Say goodbye to New York's public pay phones and hello to one of the largest public Wi-Fi experiments ever.
A new city plan dubbed LinkNYC will replace public pay telephones with a console that provides free public Wi-Fi ("up to gigabit speeds") 24 hours a day, 7 days a week. The physical pillar will also provide free domestic phone calls (including 911 and 311), a charging station for your phones, and a "touchscreen tablet interface to access City services, directions, and more."
LinkNYC will reportedly be funded entirely through advertising revenues — if you noticed, there's a large screen on the sides for bright promotions — and "will be built at no cost to taxpayers."
The project is estimated to generate more than $500 million in revenue for NYC over the first 12 years.
LinkNYC's claims of gigabit speeds from a Wi-Fi network do raise a few questions, mainly because commonly used Wi-Fi networks today don't yet support sustained gigabit connections from individual devices. The fact sheet for the company's plan doesn't detail what Wi-Fi standard will be used in the stations, or if Link plans to use a new technology that hasn't yet been deployed. The company only notes that "gigabit Wi-Fi is more than a 100 times faster than the average public Wi-Fi and more than 20 times faster than the average home Internet service in NYC. Downloading a two-hour HD movie can take as little as 30 seconds."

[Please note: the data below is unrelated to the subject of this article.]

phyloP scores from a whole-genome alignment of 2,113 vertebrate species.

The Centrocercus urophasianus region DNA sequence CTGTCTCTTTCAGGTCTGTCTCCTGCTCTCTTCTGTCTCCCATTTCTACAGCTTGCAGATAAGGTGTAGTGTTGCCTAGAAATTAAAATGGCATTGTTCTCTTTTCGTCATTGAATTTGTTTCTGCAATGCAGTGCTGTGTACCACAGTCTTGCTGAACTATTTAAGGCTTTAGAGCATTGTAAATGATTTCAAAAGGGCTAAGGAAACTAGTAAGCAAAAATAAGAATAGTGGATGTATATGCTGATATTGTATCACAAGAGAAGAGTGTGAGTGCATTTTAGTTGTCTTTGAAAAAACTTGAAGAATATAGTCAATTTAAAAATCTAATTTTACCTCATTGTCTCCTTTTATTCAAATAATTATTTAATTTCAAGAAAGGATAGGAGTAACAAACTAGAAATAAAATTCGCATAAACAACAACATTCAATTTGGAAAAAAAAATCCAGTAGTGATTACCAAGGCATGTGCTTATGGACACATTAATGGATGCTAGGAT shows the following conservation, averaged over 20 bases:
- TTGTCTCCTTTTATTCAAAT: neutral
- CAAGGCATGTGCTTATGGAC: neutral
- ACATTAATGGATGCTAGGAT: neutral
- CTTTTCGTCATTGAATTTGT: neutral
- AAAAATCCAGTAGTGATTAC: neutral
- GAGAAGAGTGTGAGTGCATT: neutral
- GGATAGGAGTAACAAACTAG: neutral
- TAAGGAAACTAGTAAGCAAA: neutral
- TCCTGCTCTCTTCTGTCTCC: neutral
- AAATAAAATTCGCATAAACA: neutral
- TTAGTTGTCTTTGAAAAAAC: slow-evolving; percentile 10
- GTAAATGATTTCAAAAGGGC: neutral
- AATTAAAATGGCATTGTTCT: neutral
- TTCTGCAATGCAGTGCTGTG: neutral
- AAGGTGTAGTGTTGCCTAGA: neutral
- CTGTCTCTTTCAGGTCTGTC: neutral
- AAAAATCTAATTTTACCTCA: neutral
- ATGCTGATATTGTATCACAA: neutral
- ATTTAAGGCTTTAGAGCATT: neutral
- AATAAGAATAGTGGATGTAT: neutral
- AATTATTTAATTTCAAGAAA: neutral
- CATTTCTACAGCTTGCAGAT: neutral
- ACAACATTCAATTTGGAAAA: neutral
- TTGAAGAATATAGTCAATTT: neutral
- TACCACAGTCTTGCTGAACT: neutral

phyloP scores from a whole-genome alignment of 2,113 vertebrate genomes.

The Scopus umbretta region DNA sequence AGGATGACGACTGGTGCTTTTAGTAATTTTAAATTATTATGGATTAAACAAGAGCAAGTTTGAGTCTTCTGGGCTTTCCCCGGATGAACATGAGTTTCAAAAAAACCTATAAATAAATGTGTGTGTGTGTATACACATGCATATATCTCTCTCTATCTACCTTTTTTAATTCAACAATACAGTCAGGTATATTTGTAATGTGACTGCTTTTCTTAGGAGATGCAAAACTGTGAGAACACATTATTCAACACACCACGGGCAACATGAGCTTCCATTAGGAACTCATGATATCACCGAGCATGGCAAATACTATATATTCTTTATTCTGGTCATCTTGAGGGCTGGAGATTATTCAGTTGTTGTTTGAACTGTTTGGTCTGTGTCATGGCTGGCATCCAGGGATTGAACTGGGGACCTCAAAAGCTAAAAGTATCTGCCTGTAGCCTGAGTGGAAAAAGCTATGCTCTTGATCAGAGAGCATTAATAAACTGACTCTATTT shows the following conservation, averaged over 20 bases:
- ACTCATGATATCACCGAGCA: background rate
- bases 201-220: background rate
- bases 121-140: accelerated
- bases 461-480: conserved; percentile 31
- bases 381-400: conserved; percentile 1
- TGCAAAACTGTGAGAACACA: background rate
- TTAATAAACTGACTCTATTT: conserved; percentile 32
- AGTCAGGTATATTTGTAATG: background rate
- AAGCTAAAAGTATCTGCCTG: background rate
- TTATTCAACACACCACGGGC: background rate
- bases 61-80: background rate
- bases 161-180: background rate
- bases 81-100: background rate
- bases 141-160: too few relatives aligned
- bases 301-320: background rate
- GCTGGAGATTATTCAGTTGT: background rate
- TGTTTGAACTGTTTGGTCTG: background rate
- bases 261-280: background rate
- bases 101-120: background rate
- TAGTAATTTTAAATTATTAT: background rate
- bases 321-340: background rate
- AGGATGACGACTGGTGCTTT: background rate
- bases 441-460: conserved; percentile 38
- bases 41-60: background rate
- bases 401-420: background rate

THERE ARE A LOT OF UNANSWERED QUESTIONS ABOUT LINKNYC'S PLANS
If a new standard is being used, it will take a long time for consumer devices to support it — after all, many smartphones still don't support the 802.11ac Wi-Fi standard that has already been around for a couple of years. Perhaps more important is if the network's capacity or speeds will be easily upgradeable via firmware updates or minimal hardware upgrades, as gigabit speeds may be very fast now, but will surely be considered slow in just a few short years.
There are a lot of unanswered questions here, but the initiative at first blush is one of the largest and most expansive of any municipality — and it won't be launching quickly. The first LinkNYC structures will be operational by the second half of next year, with the ultimate goal of up to 10,000 links installed across all five boroughs.